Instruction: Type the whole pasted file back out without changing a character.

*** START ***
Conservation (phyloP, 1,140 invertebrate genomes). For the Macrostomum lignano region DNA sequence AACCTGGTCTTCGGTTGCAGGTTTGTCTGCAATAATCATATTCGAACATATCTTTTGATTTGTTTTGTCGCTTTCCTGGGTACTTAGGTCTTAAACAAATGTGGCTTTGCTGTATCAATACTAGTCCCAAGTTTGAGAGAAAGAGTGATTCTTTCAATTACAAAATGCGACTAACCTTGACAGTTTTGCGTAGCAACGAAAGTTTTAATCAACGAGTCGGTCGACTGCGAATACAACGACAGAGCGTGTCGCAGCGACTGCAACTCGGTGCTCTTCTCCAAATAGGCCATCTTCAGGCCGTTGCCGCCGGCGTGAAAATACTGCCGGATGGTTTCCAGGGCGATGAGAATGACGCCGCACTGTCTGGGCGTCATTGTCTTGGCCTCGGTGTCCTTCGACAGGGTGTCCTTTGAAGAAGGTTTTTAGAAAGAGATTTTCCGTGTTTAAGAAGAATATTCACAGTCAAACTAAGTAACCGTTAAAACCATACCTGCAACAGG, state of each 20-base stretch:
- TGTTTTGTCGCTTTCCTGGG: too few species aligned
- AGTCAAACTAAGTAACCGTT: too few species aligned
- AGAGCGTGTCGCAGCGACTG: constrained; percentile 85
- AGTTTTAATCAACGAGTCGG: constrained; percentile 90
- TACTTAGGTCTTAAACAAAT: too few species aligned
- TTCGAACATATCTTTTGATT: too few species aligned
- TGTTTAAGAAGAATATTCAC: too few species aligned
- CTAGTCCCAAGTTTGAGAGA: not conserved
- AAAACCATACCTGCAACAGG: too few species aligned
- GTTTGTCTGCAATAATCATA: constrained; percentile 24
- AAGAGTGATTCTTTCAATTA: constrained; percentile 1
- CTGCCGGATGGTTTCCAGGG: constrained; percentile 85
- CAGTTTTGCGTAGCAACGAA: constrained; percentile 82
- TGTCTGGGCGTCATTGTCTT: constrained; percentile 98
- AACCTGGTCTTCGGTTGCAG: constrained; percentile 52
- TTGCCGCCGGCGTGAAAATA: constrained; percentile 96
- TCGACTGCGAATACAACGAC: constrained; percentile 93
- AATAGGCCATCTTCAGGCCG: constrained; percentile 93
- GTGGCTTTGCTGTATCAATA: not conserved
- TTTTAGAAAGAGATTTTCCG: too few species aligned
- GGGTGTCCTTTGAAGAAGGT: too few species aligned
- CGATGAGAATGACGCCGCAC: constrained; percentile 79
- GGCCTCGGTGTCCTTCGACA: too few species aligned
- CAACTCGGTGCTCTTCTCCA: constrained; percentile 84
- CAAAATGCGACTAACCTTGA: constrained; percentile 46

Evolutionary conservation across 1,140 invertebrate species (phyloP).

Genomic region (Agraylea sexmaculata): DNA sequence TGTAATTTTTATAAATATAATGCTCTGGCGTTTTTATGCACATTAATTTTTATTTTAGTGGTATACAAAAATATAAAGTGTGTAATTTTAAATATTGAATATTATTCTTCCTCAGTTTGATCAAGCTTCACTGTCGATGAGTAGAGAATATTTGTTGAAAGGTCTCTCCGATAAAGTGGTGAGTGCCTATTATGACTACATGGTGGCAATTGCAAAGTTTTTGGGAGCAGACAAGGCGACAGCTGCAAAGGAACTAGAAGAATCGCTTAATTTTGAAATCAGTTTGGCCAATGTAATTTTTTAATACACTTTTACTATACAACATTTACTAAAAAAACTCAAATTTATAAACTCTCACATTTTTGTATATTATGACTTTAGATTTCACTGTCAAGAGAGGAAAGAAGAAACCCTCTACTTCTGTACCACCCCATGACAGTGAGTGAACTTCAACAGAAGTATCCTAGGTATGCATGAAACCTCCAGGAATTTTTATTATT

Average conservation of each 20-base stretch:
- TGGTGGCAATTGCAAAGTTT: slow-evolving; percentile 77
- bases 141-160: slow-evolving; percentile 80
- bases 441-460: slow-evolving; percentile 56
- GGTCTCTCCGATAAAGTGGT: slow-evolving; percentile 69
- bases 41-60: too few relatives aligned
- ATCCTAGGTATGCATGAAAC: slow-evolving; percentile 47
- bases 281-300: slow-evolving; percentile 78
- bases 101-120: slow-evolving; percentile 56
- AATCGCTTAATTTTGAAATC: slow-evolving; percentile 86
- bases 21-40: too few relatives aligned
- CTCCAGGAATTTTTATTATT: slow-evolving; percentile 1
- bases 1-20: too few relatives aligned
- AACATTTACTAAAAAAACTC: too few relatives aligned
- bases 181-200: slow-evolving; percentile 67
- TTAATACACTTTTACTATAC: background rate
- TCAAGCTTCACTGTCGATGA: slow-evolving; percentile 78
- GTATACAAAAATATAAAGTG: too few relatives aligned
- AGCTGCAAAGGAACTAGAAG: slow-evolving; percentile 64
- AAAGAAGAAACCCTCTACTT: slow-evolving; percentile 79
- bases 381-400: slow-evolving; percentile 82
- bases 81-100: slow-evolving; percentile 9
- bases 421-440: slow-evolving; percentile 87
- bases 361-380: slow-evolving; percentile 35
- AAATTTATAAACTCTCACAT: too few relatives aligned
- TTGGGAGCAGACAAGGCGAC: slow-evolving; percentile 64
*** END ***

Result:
Conservation (phyloP, 1,140 invertebrate genomes). For the Macrostomum lignano region DNA sequence AACCTGGTCTTCGGTTGCAGGTTTGTCTGCAATAATCATATTCGAACATATCTTTTGATTTGTTTTGTCGCTTTCCTGGGTACTTAGGTCTTAAACAAATGTGGCTTTGCTGTATCAATACTAGTCCCAAGTTTGAGAGAAAGAGTGATTCTTTCAATTACAAAATGCGACTAACCTTGACAGTTTTGCGTAGCAACGAAAGTTTTAATCAACGAGTCGGTCGACTGCGAATACAACGACAGAGCGTGTCGCAGCGACTGCAACTCGGTGCTCTTCTCCAAATAGGCCATCTTCAGGCCGTTGCCGCCGGCGTGAAAATACTGCCGGATGGTTTCCAGGGCGATGAGAATGACGCCGCACTGTCTGGGCGTCATTGTCTTGGCCTCGGTGTCCTTCGACAGGGTGTCCTTTGAAGAAGGTTTTTAGAAAGAGATTTTCCGTGTTTAAGAAGAATATTCACAGTCAAACTAAGTAACCGTTAAAACCATACCTGCAACAGG, state of each 20-base stretch:
- TGTTTTGTCGCTTTCCTGGG: too few species aligned
- AGTCAAACTAAGTAACCGTT: too few species aligned
- AGAGCGTGTCGCAGCGACTG: constrained; percentile 85
- AGTTTTAATCAACGAGTCGG: constrained; percentile 90
- TACTTAGGTCTTAAACAAAT: too few species aligned
- TTCGAACATATCTTTTGATT: too few species aligned
- TGTTTAAGAAGAATATTCAC: too few species aligned
- CTAGTCCCAAGTTTGAGAGA: not conserved
- AAAACCATACCTGCAACAGG: too few species aligned
- GTTTGTCTGCAATAATCATA: constrained; percentile 24
- AAGAGTGATTCTTTCAATTA: constrained; percentile 1
- CTGCCGGATGGTTTCCAGGG: constrained; percentile 85
- CAGTTTTGCGTAGCAACGAA: constrained; percentile 82
- TGTCTGGGCGTCATTGTCTT: constrained; percentile 98
- AACCTGGTCTTCGGTTGCAG: constrained; percentile 52
- TTGCCGCCGGCGTGAAAATA: constrained; percentile 96
- TCGACTGCGAATACAACGAC: constrained; percentile 93
- AATAGGCCATCTTCAGGCCG: constrained; percentile 93
- GTGGCTTTGCTGTATCAATA: not conserved
- TTTTAGAAAGAGATTTTCCG: too few species aligned
- GGGTGTCCTTTGAAGAAGGT: too few species aligned
- CGATGAGAATGACGCCGCAC: constrained; percentile 79
- GGCCTCGGTGTCCTTCGACA: too few species aligned
- CAACTCGGTGCTCTTCTCCA: constrained; percentile 84
- CAAAATGCGACTAACCTTGA: constrained; percentile 46

Evolutionary conservation across 1,140 invertebrate species (phyloP).

Genomic region (Agraylea sexmaculata): DNA sequence TGTAATTTTTATAAATATAATGCTCTGGCGTTTTTATGCACATTAATTTTTATTTTAGTGGTATACAAAAATATAAAGTGTGTAATTTTAAATATTGAATATTATTCTTCCTCAGTTTGATCAAGCTTCACTGTCGATGAGTAGAGAATATTTGTTGAAAGGTCTCTCCGATAAAGTGGTGAGTGCCTATTATGACTACATGGTGGCAATTGCAAAGTTTTTGGGAGCAGACAAGGCGACAGCTGCAAAGGAACTAGAAGAATCGCTTAATTTTGAAATCAGTTTGGCCAATGTAATTTTTTAATACACTTTTACTATACAACATTTACTAAAAAAACTCAAATTTATAAACTCTCACATTTTTGTATATTATGACTTTAGATTTCACTGTCAAGAGAGGAAAGAAGAAACCCTCTACTTCTGTACCACCCCATGACAGTGAGTGAACTTCAACAGAAGTATCCTAGGTATGCATGAAACCTCCAGGAATTTTTATTATT

Average conservation of each 20-base stretch:
- TGGTGGCAATTGCAAAGTTT: slow-evolving; percentile 77
- bases 141-160: slow-evolving; percentile 80
- bases 441-460: slow-evolving; percentile 56
- GGTCTCTCCGATAAAGTGGT: slow-evolving; percentile 69
- bases 41-60: too few relatives aligned
- ATCCTAGGTATGCATGAAAC: slow-evolving; percentile 47
- bases 281-300: slow-evolving; percentile 78
- bases 101-120: slow-evolving; percentile 56
- AATCGCTTAATTTTGAAATC: slow-evolving; percentile 86
- bases 21-40: too few relatives aligned
- CTCCAGGAATTTTTATTATT: slow-evolving; percentile 1
- bases 1-20: too few relatives aligned
- AACATTTACTAAAAAAACTC: too few relatives aligned
- bases 181-200: slow-evolving; percentile 67
- TTAATACACTTTTACTATAC: background rate
- TCAAGCTTCACTGTCGATGA: slow-evolving; percentile 78
- GTATACAAAAATATAAAGTG: too few relatives aligned
- AGCTGCAAAGGAACTAGAAG: slow-evolving; percentile 64
- AAAGAAGAAACCCTCTACTT: slow-evolving; percentile 79
- bases 381-400: slow-evolving; percentile 82
- bases 81-100: slow-evolving; percentile 9
- bases 421-440: slow-evolving; percentile 87
- bases 361-380: slow-evolving; percentile 35
- AAATTTATAAACTCTCACAT: too few relatives aligned
- TTGGGAGCAGACAAGGCGAC: slow-evolving; percentile 64